Wetlands are a critical part of our natural environment, and play a key role in supporting Australia’s biological diversity. Wetlands support waterbird, fish, amphibian, reptile and plant species during important life stages by providing roosting, nesting and feeding habitat as well as refuge during extreme weather conditions. They also form corridor or stepping stone habitats that support the migration of species, including waterbirds and marine mammals.
The biodiversity of Australia’s wetlands is unique, ranging from waterbirds that migrate thousands of kilometres from Russia and China, to rare plants and animals that have adapted to the highly variable wetting and drying cycles of the Australian landscape.
Biodiversity has environmental and social value. Where wetlands have healthy biodiversity, they provide essential services to the environment and to our communities – providing and purifying water, acting as spawning and nursery grounds for fish, providing a refuge for animals in times of drought and providing recreational, cultural and, in some cases, spiritual benefits.
Biodiversity in aquatic ecosystems within Australia and in surrounding coastal waters can be affected by human activities which change natural patterns of wetting and drying, frequency and magnitude of flow and floods, water quality and the condition of fringing and in-stream habitats.
Invasive species also threaten biodiversity by degrading habitat and out-competing or preying on native species.
These cumulative impacts undermine the capacity of wetlands to continue to support biodiversity, as well as reduce the resilience of wetlands to respond to ongoing threats and pressures. They can also undermine the economic benefits of wetlands for nearby communities, for example commercial and recreational fishing.
While these pressures affect a range of wetland species, of particular concern is the impact on waterbirds which rely on healthy wetlands for their lifecycle. Some of Australia’s most vulnerable species are waterbirds – the Australian painted snipe (Rostratula australis) and the Australasian bittern (Botaurus poiciloptilus) are listed as endangered both nationally and globally.
Progress to date
Australia is a signatory to a number of international conservation agreements (in addition to the Ramsar Convention on Wetlands) that support the protection of biodiversity and waterbirds. In addition, Australian, state, territory and local government policies and legislation aim to protect and conserve biodiversity and waterbirds, and many of these include wetland considerations. A number of national strategies also support wetlands and biodiversity: Australia’s Biodiversity Conservation Strategy 2010-2030 has a vision to ensure that Australia’s biodiversity is healthy and resilient to threats, and valued both in its own right and for its essential contribution to human existence.
In addition, Australian governments and non-government organisations are trialling new approaches to collectively manage biodiversity and the environment, including by enhancing habitat connectivity, supplying environmental water and providing opportunities to share information and experience.
Wetlands provide habitat and refuge for biodiversity, and help build resilience of species to protect them from population decline. While Australia’s Biodiversity Conservation Strategy 2010-2030 acknowledges the importance of wetlands and aquatic systems for supporting biodiversity, it is important that the value of wetland ecosystems in helping to halt and reverse biodiversity decline is recognised more widely.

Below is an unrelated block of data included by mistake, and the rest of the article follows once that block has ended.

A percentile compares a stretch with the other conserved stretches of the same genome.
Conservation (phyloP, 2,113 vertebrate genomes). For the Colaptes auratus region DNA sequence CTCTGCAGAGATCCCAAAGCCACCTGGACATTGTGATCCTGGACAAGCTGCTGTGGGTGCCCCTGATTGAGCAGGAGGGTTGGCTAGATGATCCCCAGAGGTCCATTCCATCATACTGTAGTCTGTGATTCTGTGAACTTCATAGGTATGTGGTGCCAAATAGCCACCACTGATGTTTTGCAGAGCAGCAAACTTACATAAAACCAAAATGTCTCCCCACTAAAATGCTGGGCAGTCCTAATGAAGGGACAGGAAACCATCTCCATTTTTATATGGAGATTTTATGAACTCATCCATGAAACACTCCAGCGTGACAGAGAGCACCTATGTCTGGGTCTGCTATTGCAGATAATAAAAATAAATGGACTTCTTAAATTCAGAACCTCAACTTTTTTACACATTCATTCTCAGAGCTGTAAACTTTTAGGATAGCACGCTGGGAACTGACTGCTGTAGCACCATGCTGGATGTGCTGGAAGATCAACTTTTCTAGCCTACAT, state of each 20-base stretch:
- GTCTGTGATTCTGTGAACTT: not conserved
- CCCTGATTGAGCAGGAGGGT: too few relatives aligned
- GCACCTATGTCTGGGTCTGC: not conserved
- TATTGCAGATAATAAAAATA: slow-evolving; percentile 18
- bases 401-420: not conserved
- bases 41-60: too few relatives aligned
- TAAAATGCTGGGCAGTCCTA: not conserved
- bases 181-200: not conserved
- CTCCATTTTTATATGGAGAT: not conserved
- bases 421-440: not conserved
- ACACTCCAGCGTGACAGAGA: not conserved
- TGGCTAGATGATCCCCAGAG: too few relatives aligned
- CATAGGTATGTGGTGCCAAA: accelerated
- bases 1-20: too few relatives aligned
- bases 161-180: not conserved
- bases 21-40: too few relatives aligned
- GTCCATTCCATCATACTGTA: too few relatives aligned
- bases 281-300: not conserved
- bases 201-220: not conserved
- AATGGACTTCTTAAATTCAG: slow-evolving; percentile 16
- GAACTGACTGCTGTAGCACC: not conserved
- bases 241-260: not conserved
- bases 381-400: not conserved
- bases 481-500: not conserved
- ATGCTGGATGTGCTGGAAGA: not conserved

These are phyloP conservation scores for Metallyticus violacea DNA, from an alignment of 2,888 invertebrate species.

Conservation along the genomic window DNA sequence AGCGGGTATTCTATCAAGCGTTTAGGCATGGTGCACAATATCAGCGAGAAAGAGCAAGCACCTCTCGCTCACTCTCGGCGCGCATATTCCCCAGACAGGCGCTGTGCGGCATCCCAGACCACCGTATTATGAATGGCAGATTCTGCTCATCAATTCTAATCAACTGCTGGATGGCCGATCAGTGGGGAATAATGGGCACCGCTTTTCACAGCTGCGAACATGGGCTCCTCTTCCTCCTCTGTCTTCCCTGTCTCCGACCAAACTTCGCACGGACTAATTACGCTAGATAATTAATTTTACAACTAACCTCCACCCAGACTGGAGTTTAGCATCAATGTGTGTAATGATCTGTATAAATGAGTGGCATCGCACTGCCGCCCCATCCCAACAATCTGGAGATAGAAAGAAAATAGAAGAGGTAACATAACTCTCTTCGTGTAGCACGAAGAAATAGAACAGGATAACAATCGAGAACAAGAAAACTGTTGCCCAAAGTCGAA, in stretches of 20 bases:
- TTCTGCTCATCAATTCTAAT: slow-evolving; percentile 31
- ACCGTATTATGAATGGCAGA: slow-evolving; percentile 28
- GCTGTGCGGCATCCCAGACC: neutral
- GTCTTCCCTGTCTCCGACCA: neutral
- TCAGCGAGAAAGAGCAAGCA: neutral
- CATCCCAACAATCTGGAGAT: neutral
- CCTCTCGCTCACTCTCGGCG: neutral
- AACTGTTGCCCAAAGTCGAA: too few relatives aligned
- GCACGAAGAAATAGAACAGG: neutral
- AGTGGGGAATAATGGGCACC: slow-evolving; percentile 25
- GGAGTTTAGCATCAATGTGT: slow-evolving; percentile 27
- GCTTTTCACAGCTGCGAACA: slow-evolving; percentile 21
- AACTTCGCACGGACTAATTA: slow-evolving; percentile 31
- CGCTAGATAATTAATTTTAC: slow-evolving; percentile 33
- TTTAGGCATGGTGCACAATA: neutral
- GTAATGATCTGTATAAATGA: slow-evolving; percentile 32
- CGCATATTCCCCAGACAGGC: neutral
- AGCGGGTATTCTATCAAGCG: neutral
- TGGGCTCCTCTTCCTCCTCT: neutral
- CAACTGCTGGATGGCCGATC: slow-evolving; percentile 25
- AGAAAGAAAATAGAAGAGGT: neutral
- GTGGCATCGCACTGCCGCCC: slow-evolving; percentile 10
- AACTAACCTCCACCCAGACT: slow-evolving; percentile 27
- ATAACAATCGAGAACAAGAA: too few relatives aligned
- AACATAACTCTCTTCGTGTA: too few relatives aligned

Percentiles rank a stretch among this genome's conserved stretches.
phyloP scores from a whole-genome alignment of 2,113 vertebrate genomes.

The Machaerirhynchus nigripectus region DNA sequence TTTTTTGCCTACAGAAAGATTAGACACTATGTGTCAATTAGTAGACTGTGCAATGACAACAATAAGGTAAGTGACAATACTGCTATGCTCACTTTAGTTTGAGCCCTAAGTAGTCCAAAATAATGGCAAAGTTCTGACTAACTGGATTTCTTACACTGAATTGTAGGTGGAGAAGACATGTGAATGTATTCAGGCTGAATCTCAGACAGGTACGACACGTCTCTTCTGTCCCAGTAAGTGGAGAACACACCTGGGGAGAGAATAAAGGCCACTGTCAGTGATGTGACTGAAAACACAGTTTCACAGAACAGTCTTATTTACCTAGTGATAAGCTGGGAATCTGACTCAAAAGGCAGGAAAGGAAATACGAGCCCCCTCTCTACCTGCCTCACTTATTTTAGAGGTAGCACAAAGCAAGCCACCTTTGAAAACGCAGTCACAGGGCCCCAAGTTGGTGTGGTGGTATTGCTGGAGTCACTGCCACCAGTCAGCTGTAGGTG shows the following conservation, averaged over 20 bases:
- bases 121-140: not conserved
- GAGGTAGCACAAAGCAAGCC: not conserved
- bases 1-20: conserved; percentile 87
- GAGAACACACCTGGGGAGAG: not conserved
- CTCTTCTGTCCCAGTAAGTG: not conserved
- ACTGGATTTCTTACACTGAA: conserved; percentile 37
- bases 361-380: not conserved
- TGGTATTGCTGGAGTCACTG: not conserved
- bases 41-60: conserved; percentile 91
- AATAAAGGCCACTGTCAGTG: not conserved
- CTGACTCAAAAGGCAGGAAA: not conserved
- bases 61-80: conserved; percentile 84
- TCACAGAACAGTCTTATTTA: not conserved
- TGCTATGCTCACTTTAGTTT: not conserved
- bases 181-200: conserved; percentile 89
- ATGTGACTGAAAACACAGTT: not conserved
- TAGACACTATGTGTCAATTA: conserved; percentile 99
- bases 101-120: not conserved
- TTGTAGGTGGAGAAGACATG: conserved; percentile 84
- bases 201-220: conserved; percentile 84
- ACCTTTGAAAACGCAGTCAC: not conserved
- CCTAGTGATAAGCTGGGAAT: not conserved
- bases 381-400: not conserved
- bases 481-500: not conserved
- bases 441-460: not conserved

The fact that many community groups and businesses are already working to reduce biodiversity decline is a positive step toward ‘mainstreaming’ biodiversity in planning and decision-making at the local and regional level. There are a number of ways which community-level wetland projects can contribute to national biodiversity outcomes, including:
- Using citizen science to improve our knowledge of wetland species: Monitoring the distribution and activities of waterbirds in Australia is difficult due to the variable climate and vast area of the continent. This has limited our capacity to measure trends and establish the most critical threats for each region. However, there are opportunities for community and non-government organisations to make a contribution. Citizen science is gaining traction as a viable supplementary means of obtaining ecological data that complements scientific monitoring and research processes and could help to fill current research and knowledge gaps. BirdLife Australia, FrogWatch and WaterWatch all offer citizen science activities, and many private sector projects include monitoring of biodiversity as part of approval and reporting requirements. The Atlas of Living Australia provides resources and tools for biodiversity projects.
- Building community support for wetlands projects through partnership models: Partnerships between wetland education centres and tourism operators can increase local community and visitor awareness of the significance of Ramsar sites and their importance for migratory birds and other wildlife.
- Being aware of the business risks of wetland and biodiversity decline and taking action to manage risk and implement sustainability measures: For example, housing developments across Australia are increasingly integrating natural or constructed wetlands into their design, in order to provide flood protection, natural filtering and cleansing of stormwater. Restored habitats and increased biodiversity improve the attractiveness of the housing developments and provide opportunities for recreation and enjoyment.